Need to know proper ampere valu for fuse.

I Have a parasound HCA 1200 II amp and I need to replace a 5 x 20 mm fuse inside. I think the fuse is rated at 250v.
Is the amperage rating critical? Does anybody know the proper amperage value that I should replace. I would appreciate all the help from Audiogoner's.

you need to know if it fast or slow blo and the ampere rating. Slo blo tends to have a narrow filament. Fast blo tends to have a thicker filament. this does vary however.
The amp rating is very important.

Most fuses are labeled, is this one?

The bad news is fuses usually don't blow without a good reason. You can try a new one but if it blow again you have a problem.
Herman...YES, fuses are labeled. However I find that while the voltage rating (of little importance) is usually readable, the important current rating often is not. Why do they do this?
El, try one of these to read the fuses.
Have you tried to contact Parasound?

I'm sure they would know more about the fuse's value and substitutabity than we would.
Thank You for all who have respond. I have contact Parasound regarding the proper aperage value of the fuses.

Just to set things clear:'
Slow Bow fuses have a thick coil of wire inside,sometimes filled with fusible metal.It looks chunky by all means.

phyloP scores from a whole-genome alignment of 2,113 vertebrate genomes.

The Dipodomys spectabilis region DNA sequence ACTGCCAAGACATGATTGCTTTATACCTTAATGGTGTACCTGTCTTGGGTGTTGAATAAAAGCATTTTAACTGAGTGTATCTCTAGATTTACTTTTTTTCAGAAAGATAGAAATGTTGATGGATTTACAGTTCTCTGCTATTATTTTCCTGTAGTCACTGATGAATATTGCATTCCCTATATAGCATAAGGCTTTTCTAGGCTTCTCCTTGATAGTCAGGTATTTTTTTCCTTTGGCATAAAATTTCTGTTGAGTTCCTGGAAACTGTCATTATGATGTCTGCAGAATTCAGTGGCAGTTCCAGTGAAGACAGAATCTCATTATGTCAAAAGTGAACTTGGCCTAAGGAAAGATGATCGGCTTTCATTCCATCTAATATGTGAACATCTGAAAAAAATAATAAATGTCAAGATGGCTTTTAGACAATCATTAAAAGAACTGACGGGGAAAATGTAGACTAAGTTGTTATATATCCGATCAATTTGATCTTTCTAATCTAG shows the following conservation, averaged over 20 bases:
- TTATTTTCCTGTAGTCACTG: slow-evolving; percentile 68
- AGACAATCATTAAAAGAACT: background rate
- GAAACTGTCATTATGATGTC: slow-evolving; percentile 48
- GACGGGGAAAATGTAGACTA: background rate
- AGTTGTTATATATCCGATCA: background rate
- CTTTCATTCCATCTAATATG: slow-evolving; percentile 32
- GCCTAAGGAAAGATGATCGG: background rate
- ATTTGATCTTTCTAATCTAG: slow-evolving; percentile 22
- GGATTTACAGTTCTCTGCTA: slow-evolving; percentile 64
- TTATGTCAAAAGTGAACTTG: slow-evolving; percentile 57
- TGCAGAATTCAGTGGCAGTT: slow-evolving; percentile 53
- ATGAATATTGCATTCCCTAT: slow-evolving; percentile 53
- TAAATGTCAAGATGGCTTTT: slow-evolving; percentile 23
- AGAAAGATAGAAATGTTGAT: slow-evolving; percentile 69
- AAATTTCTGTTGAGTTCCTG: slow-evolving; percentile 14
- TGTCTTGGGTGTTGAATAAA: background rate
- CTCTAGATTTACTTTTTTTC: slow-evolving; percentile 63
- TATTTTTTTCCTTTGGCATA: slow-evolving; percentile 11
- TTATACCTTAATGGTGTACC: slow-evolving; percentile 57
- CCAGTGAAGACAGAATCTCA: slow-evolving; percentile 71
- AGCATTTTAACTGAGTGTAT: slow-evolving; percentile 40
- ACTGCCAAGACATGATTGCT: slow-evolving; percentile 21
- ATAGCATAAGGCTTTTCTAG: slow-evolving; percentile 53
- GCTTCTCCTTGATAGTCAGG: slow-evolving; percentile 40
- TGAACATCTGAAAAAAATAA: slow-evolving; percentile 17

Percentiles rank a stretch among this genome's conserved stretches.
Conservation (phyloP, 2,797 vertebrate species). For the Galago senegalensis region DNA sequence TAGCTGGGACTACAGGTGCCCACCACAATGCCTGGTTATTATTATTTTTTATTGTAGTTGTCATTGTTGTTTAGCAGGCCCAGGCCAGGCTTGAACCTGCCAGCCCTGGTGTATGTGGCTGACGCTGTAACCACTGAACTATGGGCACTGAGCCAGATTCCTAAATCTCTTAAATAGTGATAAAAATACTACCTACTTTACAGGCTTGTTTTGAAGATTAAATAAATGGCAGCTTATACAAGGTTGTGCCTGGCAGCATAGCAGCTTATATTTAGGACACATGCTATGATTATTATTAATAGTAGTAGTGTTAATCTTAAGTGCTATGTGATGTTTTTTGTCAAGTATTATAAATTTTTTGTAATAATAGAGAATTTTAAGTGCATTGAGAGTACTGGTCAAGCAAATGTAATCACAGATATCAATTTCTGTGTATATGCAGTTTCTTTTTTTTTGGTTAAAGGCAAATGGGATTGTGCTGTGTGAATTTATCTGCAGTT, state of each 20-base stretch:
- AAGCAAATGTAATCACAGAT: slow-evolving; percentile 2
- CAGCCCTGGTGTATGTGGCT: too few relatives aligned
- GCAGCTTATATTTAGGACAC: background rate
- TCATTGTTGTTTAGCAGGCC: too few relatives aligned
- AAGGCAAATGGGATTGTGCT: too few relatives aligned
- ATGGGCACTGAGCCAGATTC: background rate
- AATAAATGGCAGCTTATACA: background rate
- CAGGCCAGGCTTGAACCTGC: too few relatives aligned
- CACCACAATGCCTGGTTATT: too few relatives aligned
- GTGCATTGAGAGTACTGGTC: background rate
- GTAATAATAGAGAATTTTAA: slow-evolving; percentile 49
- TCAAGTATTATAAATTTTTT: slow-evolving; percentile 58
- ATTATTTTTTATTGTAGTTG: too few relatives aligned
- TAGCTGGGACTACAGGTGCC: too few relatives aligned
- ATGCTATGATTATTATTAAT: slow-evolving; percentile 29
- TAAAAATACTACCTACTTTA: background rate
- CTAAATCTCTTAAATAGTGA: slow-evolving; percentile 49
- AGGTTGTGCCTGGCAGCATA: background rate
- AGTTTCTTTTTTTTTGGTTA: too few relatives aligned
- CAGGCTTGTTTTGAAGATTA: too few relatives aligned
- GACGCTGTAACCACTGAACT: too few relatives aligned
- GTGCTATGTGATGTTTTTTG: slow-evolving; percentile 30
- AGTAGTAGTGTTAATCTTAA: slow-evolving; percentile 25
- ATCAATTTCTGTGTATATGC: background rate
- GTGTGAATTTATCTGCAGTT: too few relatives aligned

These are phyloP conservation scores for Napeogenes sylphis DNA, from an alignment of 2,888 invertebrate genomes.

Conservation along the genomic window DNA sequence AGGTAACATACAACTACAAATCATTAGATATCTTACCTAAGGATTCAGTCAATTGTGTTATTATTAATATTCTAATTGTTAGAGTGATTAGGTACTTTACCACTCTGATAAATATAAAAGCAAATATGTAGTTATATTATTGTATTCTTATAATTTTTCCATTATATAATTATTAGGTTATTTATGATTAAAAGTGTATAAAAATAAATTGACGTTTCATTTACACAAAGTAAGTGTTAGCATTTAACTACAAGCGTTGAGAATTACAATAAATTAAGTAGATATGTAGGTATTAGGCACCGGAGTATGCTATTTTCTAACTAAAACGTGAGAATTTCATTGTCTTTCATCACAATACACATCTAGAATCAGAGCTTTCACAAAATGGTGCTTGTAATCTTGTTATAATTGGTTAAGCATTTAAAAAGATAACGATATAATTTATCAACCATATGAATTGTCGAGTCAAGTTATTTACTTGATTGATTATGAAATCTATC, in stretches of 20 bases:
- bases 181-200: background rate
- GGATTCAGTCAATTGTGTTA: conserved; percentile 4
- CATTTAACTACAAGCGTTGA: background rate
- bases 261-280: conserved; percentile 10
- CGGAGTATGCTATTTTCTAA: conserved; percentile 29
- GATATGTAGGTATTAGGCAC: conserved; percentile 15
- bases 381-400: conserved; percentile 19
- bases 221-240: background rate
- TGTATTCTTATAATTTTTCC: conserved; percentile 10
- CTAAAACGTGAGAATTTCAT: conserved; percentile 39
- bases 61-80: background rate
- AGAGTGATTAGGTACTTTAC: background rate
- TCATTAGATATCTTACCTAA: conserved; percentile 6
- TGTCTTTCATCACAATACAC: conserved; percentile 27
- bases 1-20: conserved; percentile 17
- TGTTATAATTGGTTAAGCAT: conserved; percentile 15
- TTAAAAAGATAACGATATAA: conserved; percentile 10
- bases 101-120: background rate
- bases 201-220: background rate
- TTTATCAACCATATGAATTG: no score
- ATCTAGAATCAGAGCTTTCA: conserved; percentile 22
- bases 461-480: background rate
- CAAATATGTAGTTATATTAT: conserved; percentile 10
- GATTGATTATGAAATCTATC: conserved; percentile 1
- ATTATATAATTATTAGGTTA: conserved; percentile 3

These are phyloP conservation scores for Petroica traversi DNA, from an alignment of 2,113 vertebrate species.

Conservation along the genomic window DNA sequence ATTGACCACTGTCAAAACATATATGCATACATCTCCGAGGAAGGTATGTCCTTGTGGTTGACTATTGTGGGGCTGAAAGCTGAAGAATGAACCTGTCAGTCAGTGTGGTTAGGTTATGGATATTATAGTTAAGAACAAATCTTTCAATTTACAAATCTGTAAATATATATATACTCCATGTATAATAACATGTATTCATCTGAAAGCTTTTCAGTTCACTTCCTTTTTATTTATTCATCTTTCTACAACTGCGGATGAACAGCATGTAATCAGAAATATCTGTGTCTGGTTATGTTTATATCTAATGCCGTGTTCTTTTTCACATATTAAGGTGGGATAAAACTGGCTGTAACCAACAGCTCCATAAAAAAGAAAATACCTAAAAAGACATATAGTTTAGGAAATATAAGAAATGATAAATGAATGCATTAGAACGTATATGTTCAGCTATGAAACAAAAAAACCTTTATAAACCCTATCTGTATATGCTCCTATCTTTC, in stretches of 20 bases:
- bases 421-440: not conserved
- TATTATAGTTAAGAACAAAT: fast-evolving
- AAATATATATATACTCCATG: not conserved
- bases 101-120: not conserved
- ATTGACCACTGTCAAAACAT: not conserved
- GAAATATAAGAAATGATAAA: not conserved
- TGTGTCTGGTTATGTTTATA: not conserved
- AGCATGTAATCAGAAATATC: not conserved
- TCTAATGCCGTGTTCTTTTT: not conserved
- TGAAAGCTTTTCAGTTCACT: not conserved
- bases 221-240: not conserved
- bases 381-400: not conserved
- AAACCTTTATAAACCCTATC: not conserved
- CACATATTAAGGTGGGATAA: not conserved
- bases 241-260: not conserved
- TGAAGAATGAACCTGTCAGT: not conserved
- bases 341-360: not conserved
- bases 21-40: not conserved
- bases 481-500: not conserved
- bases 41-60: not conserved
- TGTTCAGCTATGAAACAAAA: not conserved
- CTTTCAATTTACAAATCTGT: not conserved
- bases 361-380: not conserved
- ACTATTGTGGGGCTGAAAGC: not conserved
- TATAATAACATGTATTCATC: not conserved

Fast blow fuses have a very thin wire inside.
Always ask the manufacturer. If you replace a fast blow fuse with a slow blow one you may get into trouble!
Good luck
ALL fuses are timed devices. The amount of current they will carry (without blowing) depends on how long the current flows. A common type of fuse will blow in about one second if the current is twice the rating. It can carry even higher current for less time. It will carry its rated current for ever.

A slo-blow fuse will carry current greater than its rating for a longer time. Slo-blow fuses are used where brief current surges well above the steady state current are expected. Typically this is for electric motors, which suck amps at startup, and for electronics power supplies which draw high current until capacitors are charged up.

No thin-wire type fuse is fast enough to protect a transistor from a dead short, although it might avoid secondary failures. There are "Fuses" that can protect transistors, but these are actually transistors themselves (not wire) and they cost as much as or more than the transistors they protect. So they are only used where the protected transistors are difficult or impossible to replace.